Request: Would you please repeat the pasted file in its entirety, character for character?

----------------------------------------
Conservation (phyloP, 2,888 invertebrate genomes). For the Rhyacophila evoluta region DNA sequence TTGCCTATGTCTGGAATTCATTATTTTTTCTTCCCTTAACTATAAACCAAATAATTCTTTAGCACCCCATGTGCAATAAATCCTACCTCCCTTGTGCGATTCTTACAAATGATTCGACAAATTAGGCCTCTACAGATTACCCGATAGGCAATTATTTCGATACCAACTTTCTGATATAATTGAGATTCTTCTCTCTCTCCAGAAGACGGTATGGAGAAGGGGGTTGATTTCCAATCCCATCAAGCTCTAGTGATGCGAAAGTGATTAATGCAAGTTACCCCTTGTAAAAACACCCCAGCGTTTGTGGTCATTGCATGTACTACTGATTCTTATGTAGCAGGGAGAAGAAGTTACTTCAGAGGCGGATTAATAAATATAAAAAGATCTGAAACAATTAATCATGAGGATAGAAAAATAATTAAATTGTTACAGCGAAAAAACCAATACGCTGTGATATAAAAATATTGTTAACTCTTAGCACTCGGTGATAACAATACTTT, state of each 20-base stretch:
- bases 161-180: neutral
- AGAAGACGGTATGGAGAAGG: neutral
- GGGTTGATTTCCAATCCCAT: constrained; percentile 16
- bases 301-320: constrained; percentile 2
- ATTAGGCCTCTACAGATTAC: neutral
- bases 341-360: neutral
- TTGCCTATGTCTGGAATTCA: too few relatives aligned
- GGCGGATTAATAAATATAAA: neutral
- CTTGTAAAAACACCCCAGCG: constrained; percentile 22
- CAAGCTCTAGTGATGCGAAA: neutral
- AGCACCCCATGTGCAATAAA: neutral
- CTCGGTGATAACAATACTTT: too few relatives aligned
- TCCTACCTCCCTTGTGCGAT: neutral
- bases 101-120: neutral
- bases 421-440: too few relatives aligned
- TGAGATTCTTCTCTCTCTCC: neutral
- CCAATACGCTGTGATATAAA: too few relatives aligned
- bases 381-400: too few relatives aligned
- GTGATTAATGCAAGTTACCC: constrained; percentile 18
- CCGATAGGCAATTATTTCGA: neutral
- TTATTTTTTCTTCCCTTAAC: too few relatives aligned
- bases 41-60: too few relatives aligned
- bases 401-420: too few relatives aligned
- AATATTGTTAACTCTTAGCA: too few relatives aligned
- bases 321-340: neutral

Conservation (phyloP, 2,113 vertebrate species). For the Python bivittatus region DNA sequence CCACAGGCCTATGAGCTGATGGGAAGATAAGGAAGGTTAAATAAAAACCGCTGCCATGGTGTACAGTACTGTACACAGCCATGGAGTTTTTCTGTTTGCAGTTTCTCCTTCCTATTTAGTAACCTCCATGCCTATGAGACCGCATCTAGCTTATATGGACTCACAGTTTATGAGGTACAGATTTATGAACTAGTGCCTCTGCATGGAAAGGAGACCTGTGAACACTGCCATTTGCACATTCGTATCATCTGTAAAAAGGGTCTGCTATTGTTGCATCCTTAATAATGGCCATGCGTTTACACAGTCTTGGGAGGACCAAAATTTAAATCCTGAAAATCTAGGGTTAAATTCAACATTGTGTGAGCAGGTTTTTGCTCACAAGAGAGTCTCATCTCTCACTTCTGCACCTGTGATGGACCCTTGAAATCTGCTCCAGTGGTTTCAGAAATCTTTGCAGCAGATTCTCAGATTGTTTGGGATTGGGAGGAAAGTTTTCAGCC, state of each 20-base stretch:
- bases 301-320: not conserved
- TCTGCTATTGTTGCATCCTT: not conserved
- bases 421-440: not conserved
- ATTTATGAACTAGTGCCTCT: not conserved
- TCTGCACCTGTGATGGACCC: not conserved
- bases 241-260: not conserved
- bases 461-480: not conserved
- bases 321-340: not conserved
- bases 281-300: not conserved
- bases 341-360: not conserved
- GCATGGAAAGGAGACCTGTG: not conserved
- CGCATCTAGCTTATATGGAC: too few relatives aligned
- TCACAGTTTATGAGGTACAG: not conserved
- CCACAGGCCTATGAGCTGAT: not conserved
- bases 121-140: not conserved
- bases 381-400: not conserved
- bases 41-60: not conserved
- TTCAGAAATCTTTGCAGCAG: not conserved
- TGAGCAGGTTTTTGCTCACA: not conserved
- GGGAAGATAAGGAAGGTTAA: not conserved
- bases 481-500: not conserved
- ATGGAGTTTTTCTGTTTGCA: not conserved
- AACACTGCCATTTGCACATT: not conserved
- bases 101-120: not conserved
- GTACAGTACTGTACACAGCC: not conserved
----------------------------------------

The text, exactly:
Conservation (phyloP, 2,888 invertebrate genomes). For the Rhyacophila evoluta region DNA sequence TTGCCTATGTCTGGAATTCATTATTTTTTCTTCCCTTAACTATAAACCAAATAATTCTTTAGCACCCCATGTGCAATAAATCCTACCTCCCTTGTGCGATTCTTACAAATGATTCGACAAATTAGGCCTCTACAGATTACCCGATAGGCAATTATTTCGATACCAACTTTCTGATATAATTGAGATTCTTCTCTCTCTCCAGAAGACGGTATGGAGAAGGGGGTTGATTTCCAATCCCATCAAGCTCTAGTGATGCGAAAGTGATTAATGCAAGTTACCCCTTGTAAAAACACCCCAGCGTTTGTGGTCATTGCATGTACTACTGATTCTTATGTAGCAGGGAGAAGAAGTTACTTCAGAGGCGGATTAATAAATATAAAAAGATCTGAAACAATTAATCATGAGGATAGAAAAATAATTAAATTGTTACAGCGAAAAAACCAATACGCTGTGATATAAAAATATTGTTAACTCTTAGCACTCGGTGATAACAATACTTT, state of each 20-base stretch:
- bases 161-180: neutral
- AGAAGACGGTATGGAGAAGG: neutral
- GGGTTGATTTCCAATCCCAT: constrained; percentile 16
- bases 301-320: constrained; percentile 2
- ATTAGGCCTCTACAGATTAC: neutral
- bases 341-360: neutral
- TTGCCTATGTCTGGAATTCA: too few relatives aligned
- GGCGGATTAATAAATATAAA: neutral
- CTTGTAAAAACACCCCAGCG: constrained; percentile 22
- CAAGCTCTAGTGATGCGAAA: neutral
- AGCACCCCATGTGCAATAAA: neutral
- CTCGGTGATAACAATACTTT: too few relatives aligned
- TCCTACCTCCCTTGTGCGAT: neutral
- bases 101-120: neutral
- bases 421-440: too few relatives aligned
- TGAGATTCTTCTCTCTCTCC: neutral
- CCAATACGCTGTGATATAAA: too few relatives aligned
- bases 381-400: too few relatives aligned
- GTGATTAATGCAAGTTACCC: constrained; percentile 18
- CCGATAGGCAATTATTTCGA: neutral
- TTATTTTTTCTTCCCTTAAC: too few relatives aligned
- bases 41-60: too few relatives aligned
- bases 401-420: too few relatives aligned
- AATATTGTTAACTCTTAGCA: too few relatives aligned
- bases 321-340: neutral

Conservation (phyloP, 2,113 vertebrate species). For the Python bivittatus region DNA sequence CCACAGGCCTATGAGCTGATGGGAAGATAAGGAAGGTTAAATAAAAACCGCTGCCATGGTGTACAGTACTGTACACAGCCATGGAGTTTTTCTGTTTGCAGTTTCTCCTTCCTATTTAGTAACCTCCATGCCTATGAGACCGCATCTAGCTTATATGGACTCACAGTTTATGAGGTACAGATTTATGAACTAGTGCCTCTGCATGGAAAGGAGACCTGTGAACACTGCCATTTGCACATTCGTATCATCTGTAAAAAGGGTCTGCTATTGTTGCATCCTTAATAATGGCCATGCGTTTACACAGTCTTGGGAGGACCAAAATTTAAATCCTGAAAATCTAGGGTTAAATTCAACATTGTGTGAGCAGGTTTTTGCTCACAAGAGAGTCTCATCTCTCACTTCTGCACCTGTGATGGACCCTTGAAATCTGCTCCAGTGGTTTCAGAAATCTTTGCAGCAGATTCTCAGATTGTTTGGGATTGGGAGGAAAGTTTTCAGCC, state of each 20-base stretch:
- bases 301-320: not conserved
- TCTGCTATTGTTGCATCCTT: not conserved
- bases 421-440: not conserved
- ATTTATGAACTAGTGCCTCT: not conserved
- TCTGCACCTGTGATGGACCC: not conserved
- bases 241-260: not conserved
- bases 461-480: not conserved
- bases 321-340: not conserved
- bases 281-300: not conserved
- bases 341-360: not conserved
- GCATGGAAAGGAGACCTGTG: not conserved
- CGCATCTAGCTTATATGGAC: too few relatives aligned
- TCACAGTTTATGAGGTACAG: not conserved
- CCACAGGCCTATGAGCTGAT: not conserved
- bases 121-140: not conserved
- bases 381-400: not conserved
- bases 41-60: not conserved
- TTCAGAAATCTTTGCAGCAG: not conserved
- TGAGCAGGTTTTTGCTCACA: not conserved
- GGGAAGATAAGGAAGGTTAA: not conserved
- bases 481-500: not conserved
- ATGGAGTTTTTCTGTTTGCA: not conserved
- AACACTGCCATTTGCACATT: not conserved
- bases 101-120: not conserved
- GTACAGTACTGTACACAGCC: not conserved